1 Oct 2011
SKODA set out to make its first real impact on the SUV-obsessed Australian car market with the debut of its competitively priced Yeti compact crossover, available from launch in a simple two-variant line-up.
Entry-level models were front-drive only, powered by a 1.2-litre turbocharged four-cylinder petrol engine producing 77kW of power and 175Nm of torque.
Transmission choices on the base variant were a six-speed manual or seven-speed dual-clutch DSG automatic.
0-100km/h came in a leisurely 11.8 seconds (12.0 in automatic guise) while fuel consumption was a fairly frugal 6.6L/100km for the manual or 7.0L/100km for the automatic, equating to respective CO2 emissions of 154g/km and 165g/km.
The top-spec Yeti employed VW Group’s fourth-generation Haldex clutch-actuated part-time all-wheel drive system and a 103kW/320Nm turbo-diesel engine under the bonnet.
Despite the extra power, weight and frictional losses, the flagship Yeti consumed 6.2 litres per 100 kilometres in six-speed manual form and 6.7L/100km with the optional six-speed DSG automatic.
All Yetis were fitted as standard with seven airbags and an alphabet soup of safety acronyms – and a five-star Euro NCAP safety rating – plus alloy wheels, air-conditioning, cruise control, height-adjustable driver’s seat, electric front and rear windows, electric mirror adjustment and a cooled glove compartment.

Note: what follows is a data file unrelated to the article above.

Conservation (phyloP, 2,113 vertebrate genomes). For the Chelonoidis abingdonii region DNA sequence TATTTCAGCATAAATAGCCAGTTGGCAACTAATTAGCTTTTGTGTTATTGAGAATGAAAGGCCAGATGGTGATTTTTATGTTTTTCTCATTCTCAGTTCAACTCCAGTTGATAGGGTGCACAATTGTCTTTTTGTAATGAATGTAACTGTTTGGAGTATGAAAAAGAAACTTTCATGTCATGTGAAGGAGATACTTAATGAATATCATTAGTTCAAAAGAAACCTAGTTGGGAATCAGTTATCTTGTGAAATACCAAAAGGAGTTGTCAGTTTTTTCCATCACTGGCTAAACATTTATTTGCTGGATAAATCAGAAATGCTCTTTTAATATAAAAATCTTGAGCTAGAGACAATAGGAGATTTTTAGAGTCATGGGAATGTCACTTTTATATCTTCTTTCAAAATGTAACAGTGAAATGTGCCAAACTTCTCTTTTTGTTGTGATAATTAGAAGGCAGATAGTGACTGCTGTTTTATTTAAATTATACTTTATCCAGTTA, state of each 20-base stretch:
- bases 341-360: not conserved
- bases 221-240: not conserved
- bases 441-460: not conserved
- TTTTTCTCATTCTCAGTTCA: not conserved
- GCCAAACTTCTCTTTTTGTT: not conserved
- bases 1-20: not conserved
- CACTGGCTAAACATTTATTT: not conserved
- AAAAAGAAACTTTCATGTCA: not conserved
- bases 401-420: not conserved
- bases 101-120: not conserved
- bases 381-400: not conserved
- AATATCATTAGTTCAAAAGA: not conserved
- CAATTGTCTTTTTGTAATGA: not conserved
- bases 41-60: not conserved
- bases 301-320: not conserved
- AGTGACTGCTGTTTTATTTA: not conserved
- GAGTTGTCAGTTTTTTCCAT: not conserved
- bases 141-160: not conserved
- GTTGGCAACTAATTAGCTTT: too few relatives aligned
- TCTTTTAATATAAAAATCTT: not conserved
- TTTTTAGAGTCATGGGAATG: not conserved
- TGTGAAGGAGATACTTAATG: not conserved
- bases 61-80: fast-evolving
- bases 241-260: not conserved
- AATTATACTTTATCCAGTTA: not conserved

A multi-function leather steering wheel, gearlever and handbrake cover added a touch of class, while the eight-speaker MP3-compatible sound-system with Bluetooth and auxiliary input, multi-mode trip computer and plenty of 12-volt power sockets were present to keep gadget fans happy.
In addition to the 13 available colours and choice of constrasting roof finishes, options included a panoramic sunroof, parking sensors, rear privacy glass, bi-Xenon headlights and automatic parking (including front and rear parking sensors).
The diesel came better equipped, with standard dual-zone climate-control air-conditioning, 17-inch alloy wheels (versus 16-inch) and front foglights.
As a more off-road oriented model, the diesel Yeti also gained under-body protection plus warning lights in the front doors, chrome brightwork in the gearlever/handbrake area, automatic headlights and wipers and silver (as opposed to black) roof-rails.
Options exclusive to the diesel included satellite-navigation and leather upholstery.
The diesel Yeti could tow 2000kg braked, while the petrol could haul 1200kg.
When it was new
26th of October 2011
First drive: Skoda’s Yeti SUV makes a splashQuirky design, versatility should help Skoda’s Yeti face tough competition – from VW
23rd of September 2011
Skoda slashes Yeti pricesCzech brand Skoda has cut pricing on its Yeti compact SUV ahead of October release